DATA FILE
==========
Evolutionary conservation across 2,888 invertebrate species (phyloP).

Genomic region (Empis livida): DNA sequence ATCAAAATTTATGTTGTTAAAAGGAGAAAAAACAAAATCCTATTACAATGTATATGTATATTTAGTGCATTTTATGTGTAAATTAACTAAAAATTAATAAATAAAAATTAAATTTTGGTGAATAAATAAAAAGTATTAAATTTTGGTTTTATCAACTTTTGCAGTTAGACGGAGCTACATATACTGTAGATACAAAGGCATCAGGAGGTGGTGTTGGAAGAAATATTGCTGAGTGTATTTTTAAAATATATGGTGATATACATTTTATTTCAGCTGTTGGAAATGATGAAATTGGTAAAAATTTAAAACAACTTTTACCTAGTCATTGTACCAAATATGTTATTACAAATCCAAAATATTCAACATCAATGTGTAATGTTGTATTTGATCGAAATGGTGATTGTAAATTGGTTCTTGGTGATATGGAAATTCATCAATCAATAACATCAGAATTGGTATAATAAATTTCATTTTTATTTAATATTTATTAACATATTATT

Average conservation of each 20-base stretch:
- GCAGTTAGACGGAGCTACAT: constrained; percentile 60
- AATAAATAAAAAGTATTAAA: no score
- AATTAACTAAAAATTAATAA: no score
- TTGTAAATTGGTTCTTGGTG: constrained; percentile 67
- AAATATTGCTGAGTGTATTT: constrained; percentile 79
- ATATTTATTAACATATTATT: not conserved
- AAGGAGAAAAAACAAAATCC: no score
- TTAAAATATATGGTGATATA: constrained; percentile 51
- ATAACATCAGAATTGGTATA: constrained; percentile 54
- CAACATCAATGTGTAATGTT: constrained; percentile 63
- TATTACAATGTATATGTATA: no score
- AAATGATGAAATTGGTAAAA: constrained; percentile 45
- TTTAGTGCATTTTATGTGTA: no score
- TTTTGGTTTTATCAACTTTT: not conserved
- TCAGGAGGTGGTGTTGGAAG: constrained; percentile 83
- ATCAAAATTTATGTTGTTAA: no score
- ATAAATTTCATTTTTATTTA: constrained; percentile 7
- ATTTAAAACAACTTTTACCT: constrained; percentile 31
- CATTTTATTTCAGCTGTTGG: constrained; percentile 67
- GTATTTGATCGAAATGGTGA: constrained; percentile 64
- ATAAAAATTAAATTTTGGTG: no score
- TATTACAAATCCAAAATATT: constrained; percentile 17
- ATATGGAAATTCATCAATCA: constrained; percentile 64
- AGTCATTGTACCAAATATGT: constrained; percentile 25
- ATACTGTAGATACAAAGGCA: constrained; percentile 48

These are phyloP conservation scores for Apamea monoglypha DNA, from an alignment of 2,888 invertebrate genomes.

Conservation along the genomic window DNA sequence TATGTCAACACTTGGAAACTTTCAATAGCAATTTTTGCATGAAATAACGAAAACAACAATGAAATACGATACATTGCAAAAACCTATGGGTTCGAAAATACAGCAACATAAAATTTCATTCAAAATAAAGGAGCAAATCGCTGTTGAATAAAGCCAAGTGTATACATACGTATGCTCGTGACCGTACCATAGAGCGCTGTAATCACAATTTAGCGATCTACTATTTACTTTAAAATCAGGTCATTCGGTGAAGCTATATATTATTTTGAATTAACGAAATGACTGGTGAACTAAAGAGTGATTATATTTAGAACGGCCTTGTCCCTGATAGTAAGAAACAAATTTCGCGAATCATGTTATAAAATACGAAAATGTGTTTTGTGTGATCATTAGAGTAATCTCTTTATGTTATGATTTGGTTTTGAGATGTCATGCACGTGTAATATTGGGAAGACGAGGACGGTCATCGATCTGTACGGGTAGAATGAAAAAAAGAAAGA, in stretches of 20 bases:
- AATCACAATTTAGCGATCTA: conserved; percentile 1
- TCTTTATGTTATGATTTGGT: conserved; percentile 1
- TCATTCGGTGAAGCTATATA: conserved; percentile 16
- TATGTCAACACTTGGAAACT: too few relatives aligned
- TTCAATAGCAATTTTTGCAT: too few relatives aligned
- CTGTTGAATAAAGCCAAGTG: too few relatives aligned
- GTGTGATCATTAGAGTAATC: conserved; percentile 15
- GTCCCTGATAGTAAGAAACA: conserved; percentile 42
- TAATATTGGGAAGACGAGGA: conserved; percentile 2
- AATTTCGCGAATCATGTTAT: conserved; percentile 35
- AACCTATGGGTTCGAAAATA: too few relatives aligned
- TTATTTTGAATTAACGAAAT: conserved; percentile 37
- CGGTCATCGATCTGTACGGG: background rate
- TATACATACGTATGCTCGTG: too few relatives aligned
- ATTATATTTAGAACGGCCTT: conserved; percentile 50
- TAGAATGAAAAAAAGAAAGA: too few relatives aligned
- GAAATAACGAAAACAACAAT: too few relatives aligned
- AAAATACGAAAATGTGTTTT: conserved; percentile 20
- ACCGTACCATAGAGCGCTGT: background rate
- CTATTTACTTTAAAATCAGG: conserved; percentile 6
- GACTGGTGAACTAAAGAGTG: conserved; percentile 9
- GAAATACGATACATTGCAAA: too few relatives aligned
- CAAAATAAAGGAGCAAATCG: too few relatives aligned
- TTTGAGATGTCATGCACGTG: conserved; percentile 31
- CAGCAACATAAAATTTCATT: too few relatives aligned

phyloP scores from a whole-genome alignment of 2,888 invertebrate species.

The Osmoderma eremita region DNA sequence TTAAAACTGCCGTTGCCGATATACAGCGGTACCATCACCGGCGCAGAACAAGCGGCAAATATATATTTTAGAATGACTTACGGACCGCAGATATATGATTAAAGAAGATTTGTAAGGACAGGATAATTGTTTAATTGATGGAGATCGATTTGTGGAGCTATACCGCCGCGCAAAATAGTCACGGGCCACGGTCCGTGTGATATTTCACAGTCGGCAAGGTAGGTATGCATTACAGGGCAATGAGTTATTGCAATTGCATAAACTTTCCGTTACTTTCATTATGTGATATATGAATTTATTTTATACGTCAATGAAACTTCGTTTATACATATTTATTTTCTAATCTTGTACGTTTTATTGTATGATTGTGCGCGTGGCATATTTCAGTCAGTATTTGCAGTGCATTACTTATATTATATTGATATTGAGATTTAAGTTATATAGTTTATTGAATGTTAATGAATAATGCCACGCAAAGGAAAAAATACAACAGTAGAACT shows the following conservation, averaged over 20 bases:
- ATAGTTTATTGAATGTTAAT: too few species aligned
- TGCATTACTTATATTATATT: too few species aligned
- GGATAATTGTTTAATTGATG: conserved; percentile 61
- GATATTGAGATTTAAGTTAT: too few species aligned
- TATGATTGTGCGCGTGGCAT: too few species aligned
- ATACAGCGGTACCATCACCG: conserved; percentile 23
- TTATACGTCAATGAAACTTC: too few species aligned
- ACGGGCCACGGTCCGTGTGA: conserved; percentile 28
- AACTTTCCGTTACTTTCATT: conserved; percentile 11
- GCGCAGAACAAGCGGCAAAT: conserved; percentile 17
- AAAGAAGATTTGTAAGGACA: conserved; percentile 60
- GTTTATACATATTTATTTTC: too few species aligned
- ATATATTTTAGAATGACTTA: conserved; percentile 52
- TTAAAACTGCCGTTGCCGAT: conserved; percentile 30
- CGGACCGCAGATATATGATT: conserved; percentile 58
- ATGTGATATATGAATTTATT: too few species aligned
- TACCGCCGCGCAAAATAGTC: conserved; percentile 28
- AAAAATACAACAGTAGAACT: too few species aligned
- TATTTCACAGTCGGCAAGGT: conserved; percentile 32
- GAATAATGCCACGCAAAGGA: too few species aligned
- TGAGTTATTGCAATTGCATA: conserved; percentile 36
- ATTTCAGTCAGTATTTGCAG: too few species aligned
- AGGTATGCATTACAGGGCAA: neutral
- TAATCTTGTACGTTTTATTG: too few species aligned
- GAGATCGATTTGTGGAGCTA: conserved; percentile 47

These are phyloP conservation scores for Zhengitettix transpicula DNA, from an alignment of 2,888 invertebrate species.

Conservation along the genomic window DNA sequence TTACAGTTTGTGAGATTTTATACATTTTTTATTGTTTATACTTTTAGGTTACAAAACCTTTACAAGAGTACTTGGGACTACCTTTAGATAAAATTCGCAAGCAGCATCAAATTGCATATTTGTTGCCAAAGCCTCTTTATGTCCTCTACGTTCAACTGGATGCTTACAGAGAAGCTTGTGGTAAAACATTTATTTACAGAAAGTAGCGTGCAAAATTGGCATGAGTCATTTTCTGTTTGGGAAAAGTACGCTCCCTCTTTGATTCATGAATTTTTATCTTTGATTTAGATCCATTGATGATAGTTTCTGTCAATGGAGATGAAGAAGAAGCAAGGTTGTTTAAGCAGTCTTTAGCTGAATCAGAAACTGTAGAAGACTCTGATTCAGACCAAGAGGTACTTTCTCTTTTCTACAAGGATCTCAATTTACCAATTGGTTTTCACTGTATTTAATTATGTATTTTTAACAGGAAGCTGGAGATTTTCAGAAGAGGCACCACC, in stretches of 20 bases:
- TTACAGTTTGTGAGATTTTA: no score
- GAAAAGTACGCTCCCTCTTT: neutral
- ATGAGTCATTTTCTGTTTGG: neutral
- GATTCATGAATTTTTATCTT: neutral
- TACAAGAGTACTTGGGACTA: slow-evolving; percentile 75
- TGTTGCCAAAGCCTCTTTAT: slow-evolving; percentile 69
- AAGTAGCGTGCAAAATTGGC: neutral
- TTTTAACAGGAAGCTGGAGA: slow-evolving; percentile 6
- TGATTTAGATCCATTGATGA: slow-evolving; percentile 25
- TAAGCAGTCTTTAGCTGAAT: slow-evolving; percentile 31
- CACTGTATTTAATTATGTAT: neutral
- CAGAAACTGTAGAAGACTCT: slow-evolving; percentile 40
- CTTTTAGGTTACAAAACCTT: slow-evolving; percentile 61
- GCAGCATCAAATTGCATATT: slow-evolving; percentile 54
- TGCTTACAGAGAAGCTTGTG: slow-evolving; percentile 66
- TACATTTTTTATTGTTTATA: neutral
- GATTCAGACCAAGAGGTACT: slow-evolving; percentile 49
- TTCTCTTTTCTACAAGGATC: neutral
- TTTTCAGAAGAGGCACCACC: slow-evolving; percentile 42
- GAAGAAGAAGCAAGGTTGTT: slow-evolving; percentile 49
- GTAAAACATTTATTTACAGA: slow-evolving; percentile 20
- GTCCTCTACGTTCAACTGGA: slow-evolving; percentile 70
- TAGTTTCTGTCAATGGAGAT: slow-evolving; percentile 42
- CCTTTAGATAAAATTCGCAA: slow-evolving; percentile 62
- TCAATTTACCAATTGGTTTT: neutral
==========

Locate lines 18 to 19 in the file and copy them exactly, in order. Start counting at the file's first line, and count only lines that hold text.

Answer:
- TCAGGAGGTGGTGTTGGAAG: constrained; percentile 83
- ATCAAAATTTATGTTGTTAA: no score